The error diffusion process of the present invention will be described as beginning at pixel P(i,j) in FIG. 4. Further for purposes of this explanation, the magnitude of the detected gray-scale value of pixel P(i,j) will be described as an arbitrary number "z" which is between 0 and 255, inclusive. The coding error for any pixel location in the field will be referred to as e(i,j) where the subscripts identify the Cartesian coordinates of the pixel.
When a pixel at a given location (i,j) has a value z that lies between a threshold value T and the maximum gray-scale value (e.g., 255), the magnitude of the encoding error e(i,j) will be a negative number equal to z minus 255 gray-scale units; that is,
e(i,j)=z-255 for z≧T.
When the pixel value z is a number between 0 and the threshold value, the magnitude of the encoding error is simply equal to the value z in gray-scale units; that is,
e(i,j)=z for z≦T.
The selected threshold value T is usually a number about midway along the selected gray-scale and typically equals 128. Although the threshold value usually is held constant, it could be randomly varied, or dithered, in a relatively narrow range about a chosen central value (e.g., 128).
In the preferred embodiment of an error diffusion process according to the present invention, coding errors are pseudo-randomly diffused from each given pixel P(i,j) to the four nearby pixels P(i+2,j), P(i-1,j+1), P(i,j+1), and P(i+1,j+1), which are scanned after the given pixel location P(i,j).
In the preferred embodiment of an error diffusion process according to the present invention, pixel P(i+2,j) is assigned a weighting factor W1, where the value of the weighting factor W1 is randomly chosen from an order set of weight values 4,1,2,1. The weights (4,1,2,1) were chosen to allow use of shifts for simplified calculations and related hardware required to do the calculations. Next, once a weight value W1 has been assigned to pixel P(i+2,j), the remaining pixels P(i-1,j+1), P(i,j+1), and P(i+1,j+1) are assigned weight values W2, W3, and W4 in accordance with the next weight value in the ordered set.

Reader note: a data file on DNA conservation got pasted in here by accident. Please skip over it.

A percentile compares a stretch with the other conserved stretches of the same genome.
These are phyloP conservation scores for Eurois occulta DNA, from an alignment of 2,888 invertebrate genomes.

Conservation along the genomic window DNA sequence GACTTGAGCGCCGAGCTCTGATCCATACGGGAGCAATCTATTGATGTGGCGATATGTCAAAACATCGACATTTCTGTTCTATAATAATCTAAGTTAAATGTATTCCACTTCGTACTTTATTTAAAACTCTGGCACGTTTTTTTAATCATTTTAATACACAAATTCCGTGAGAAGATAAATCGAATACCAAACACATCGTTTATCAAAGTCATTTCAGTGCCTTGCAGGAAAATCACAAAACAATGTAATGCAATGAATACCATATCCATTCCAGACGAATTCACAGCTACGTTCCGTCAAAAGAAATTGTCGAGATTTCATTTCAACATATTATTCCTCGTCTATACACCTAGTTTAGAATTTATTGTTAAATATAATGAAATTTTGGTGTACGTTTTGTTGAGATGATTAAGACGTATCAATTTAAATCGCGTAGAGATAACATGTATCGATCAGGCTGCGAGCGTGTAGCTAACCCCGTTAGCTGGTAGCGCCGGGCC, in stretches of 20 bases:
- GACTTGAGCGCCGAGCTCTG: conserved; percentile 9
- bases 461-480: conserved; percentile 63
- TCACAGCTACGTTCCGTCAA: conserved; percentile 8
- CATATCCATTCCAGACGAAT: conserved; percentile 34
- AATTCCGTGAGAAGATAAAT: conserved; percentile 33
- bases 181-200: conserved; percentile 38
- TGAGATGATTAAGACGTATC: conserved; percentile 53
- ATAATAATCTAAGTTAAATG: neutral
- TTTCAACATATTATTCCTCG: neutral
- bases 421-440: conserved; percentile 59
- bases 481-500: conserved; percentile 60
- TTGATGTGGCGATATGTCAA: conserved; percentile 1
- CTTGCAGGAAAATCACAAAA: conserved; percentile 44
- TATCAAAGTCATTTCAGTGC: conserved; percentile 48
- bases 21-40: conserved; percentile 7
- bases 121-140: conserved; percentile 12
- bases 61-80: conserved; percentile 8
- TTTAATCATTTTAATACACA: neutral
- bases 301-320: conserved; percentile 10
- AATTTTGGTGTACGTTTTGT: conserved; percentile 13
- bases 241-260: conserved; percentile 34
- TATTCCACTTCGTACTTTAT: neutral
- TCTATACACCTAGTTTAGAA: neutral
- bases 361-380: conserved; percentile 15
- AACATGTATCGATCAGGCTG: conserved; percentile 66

FIG. 5 illustrates the four possible combinations or matrices (a) to (d) for weight values W1, W2, W3, and W4, with the notation x corresponding to the location of pixel P(i,j). Thus, in matrix (a) pixels P(i+2,j), P(i-1,j+1), P(i,j+1), and P(i+1,j+1) are assigned weight values 4,1,2,1, respectively. Similarly, in matrix (b) the same pixels are assigned weight values 1,2,1,4; in matrix (c) they are assigned weight values 2, 1, 4, 1; and in matrix (d) they are assigned weight values 1, 4, 1, 2. Thus, using matrix (a), 4/8 of the error e(i,j) for pixel P(i,j) is diffused to pixel P(i+2,j), 1/8 of the error e(i,j) is diffused to P(i-1,j+1), 2/8 of the error e(i,j) is diffused to P(i,j+1), and 1/8 of the error e(i,j) is diffused to P(i+1,j+1).